Jewish East End Celebration Society
4A Cornwall Mews South, London, SW7 4RX
[email protected]

The saga of England’s so-called Jew Law of 1753, made law and then repealed within six months, is a little known episode in Anglo-Jewish history that nonetheless has considerable resonance today.

It has now been brought into sharp focus in the latest book by East End born and bred Yoel Sheridan, (whom East End contemporaries may remember as Julius Shrensky, the name he was known by in his earlier years).

The so-called Jew Law was designed to enable people to become English by naturalisation without having to swear that they were taking their oath of allegiance “on the true faith of a Christian”.

In putting the Bill forward the Government argued that it was innocuous as it simply provided a method whereby any rich foreign Jew who had resided in England for three years, could apply for naturalisation through an expensive process that also ensured the worthiness of the applicant to become a British citizen. Applicants had also to prove that they were of the Jewish faith.

Supporters of the Bill and subsequent Act of Parliament argued that the result could only be to the benefit of the country, and cited the spread of prosperity seen in other states where there were levels of Jewish emancipation.

Nonetheless, it unleashed a torrent of anti-Semitism, with arguments that remain horribly familiar today about Jewish characteristics, avariciousness, love of money, lack of patriotism and sense of belonging to any country, and so forth. The ancient blood libel is regurgitated, the supposed role of the Jews in killing Christ is stated as fact, the threat posed to the Christian faith and to Christians is used to garner support for repeal.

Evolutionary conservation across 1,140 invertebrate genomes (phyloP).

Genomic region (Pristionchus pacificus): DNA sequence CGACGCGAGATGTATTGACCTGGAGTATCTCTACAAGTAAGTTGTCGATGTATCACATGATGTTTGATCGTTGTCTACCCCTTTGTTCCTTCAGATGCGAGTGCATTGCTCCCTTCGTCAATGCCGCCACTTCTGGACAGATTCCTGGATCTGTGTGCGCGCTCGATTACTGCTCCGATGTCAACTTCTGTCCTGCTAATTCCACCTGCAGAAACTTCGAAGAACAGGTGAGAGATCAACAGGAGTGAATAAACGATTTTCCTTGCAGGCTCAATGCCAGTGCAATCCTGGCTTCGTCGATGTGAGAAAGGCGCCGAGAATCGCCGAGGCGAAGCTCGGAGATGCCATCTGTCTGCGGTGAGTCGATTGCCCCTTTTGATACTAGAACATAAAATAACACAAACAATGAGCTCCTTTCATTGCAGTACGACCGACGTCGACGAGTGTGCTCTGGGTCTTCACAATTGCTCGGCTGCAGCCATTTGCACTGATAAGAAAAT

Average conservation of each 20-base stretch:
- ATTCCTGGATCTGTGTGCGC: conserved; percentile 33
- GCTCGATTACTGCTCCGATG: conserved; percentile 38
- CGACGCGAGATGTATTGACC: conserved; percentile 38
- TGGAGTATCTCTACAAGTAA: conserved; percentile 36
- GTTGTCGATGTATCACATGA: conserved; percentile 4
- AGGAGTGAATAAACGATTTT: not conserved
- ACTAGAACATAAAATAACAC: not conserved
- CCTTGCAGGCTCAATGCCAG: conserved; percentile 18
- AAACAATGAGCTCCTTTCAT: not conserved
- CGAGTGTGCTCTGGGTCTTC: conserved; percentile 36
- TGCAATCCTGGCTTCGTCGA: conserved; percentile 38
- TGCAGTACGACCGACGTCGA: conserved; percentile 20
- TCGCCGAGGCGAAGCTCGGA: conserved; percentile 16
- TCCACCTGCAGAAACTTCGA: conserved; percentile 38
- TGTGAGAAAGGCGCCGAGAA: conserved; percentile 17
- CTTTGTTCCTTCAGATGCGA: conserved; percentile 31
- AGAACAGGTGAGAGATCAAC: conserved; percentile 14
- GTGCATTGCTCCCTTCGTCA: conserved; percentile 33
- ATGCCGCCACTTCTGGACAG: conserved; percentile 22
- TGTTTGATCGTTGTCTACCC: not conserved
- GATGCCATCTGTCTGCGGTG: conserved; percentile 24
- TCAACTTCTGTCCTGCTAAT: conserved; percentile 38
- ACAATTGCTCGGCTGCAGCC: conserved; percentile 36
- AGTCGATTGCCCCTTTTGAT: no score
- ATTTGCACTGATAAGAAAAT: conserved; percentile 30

Some of the arguments used are seen today used against all immigrants: the stealing of jobs, the destruction of businesses run by native-born Englishmen – it is all horribly familiar.

In Britain in 1753, Catholics were denied equal rights because they had demanded religious supremacy and threatened the throne, Christian Dissidents were denied equal rights because they threatened the religious supremacy and solidarity of the Church of England, and the Jews settled in England, loyal supporters of the King, George II, were denied equal rights as a result of anti-Semitic clamour.

So even the King’s far more tolerant stance is not enough to overcome the powerful feeling against the Act..    

What Yoel does is to look at the how other historians have written about the “Jew Law” and the controversy surrounding it, pointing out that the anti-Semitism of the time and its continuation has been underplayed. He then illustrates his point by examining contemporary pamphlets and other documents that show all too vividly the anti-Semitic stereotyping resorted to, as well as looking at the (far fewer) rebuttals made by those in favour of the new naturalisation law.

He ends with a reflection on anti-Semitism today and how, sadly, such a lot seems not to have changed – indeed, how it seems to be on the rise.